Farmers say inheritance tax could force generations off land
Posted December 28, 2012 5:45 p.m. EST
Updated December 28, 2012 6:42 p.m. EST
Jeff Allen is with Beth Moore Produce of Johnston County, where farming has been the family business for more than 40 years.
The plan is to keep it that way.
“One of the sons will take over and, hopefully, it will continue to go on just like it has for generations,” Allen said.
But he and many other farmers are worried that a change to the inheritance tax could bring that legacy to an abrupt end if the federal government doesn’t reach a resolution on the so-called “fiscal cliff.”
Currently, when a farm owner dies, the heir doesn’t owe taxes if the estate is valued at less than $5 million. Any amount beyond that is subject to a 35 percent tax rate.
But if Congress doesn't extend that tax cut by Jan. 1, the exemption next year would shrink to $1 million, and the tax rate would go up to 55 percent.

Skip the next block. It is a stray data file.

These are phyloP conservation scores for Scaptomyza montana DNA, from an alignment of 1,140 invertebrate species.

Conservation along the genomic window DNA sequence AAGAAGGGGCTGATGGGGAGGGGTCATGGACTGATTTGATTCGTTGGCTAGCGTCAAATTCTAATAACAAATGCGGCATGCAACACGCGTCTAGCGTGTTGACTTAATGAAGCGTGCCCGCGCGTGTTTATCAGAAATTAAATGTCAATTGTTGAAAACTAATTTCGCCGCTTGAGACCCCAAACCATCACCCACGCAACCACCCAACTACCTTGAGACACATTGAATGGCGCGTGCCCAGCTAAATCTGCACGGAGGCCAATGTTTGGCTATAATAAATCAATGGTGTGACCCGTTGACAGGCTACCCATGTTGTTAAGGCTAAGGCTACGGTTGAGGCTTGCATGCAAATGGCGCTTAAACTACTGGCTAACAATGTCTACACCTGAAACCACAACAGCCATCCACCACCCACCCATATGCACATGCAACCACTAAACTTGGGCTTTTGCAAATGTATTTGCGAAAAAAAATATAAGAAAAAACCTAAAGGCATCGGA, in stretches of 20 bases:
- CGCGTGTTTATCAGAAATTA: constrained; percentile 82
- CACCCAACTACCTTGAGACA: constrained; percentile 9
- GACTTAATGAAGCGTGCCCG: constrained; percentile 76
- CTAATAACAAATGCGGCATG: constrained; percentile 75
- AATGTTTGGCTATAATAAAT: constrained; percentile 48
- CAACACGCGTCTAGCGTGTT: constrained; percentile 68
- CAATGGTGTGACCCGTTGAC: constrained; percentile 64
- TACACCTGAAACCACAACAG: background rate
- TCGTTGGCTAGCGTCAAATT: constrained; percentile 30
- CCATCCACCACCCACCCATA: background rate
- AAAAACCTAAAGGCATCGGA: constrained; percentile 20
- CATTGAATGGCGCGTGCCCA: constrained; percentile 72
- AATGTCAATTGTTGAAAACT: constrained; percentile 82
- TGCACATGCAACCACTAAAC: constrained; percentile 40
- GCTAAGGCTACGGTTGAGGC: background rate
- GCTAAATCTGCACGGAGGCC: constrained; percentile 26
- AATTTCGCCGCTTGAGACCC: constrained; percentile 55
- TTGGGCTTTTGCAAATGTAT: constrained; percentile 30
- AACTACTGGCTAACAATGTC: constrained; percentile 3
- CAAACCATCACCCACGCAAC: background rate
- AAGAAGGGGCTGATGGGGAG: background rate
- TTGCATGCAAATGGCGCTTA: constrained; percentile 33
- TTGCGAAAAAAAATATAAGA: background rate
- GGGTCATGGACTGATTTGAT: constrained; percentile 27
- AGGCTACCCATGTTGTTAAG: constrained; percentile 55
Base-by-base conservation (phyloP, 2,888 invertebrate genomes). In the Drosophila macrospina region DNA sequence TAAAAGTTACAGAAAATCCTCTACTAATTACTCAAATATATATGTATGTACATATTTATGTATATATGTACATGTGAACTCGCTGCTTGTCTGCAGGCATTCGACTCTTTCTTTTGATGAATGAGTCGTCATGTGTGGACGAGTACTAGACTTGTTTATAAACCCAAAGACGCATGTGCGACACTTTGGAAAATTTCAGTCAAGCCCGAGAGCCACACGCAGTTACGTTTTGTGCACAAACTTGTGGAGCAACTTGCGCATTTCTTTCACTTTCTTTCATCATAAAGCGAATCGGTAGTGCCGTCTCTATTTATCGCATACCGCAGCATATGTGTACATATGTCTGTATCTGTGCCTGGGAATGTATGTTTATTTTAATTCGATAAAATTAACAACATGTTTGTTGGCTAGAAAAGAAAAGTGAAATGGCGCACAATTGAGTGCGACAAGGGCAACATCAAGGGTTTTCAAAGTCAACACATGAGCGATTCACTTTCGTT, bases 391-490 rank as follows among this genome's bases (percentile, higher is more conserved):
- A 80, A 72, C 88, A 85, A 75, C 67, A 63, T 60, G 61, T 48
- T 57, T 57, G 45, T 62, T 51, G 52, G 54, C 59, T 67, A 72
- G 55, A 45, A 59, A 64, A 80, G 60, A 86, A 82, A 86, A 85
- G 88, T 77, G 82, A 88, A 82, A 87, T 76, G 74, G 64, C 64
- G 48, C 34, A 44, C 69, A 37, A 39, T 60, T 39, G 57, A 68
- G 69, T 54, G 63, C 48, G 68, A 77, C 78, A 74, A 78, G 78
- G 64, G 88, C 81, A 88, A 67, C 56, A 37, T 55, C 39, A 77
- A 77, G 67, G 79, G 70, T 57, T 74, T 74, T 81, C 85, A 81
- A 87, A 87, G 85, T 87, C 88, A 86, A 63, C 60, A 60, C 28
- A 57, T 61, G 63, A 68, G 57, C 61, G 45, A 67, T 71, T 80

“It has the potential for taking many people who think they're going to farm, who are farming today – younger people – to wipe that generation of farmers off the farm,” said Larry Wooten, president of the North Carolina Farm Bureau.
The inheritance tax does bring in a bit of revenue for North Carolina. According to the state Department of Revenue, the tax put almost $24 million into the General Fund last year.
Mike Strowd, co-owner of Maple View Farm in Hillsborough, said the issue is a pressing one for North Carolina farmers, especially those who want their children to carry on the family business.
“There's no way in the world they can actually pay the inheritance tax and keep on trying to do what the parents did, whether it's planting corn, milking cows or growing soybeans,” he said.
To grow those crops, millions of dollars in equipment, land and labor is needed, Strowd said.
So, the farmers wait – along with the rest of the nation – to see what will happen as the Jan. 1 deadline for lawmakers nears.
“It would be a big hit,” Allen said.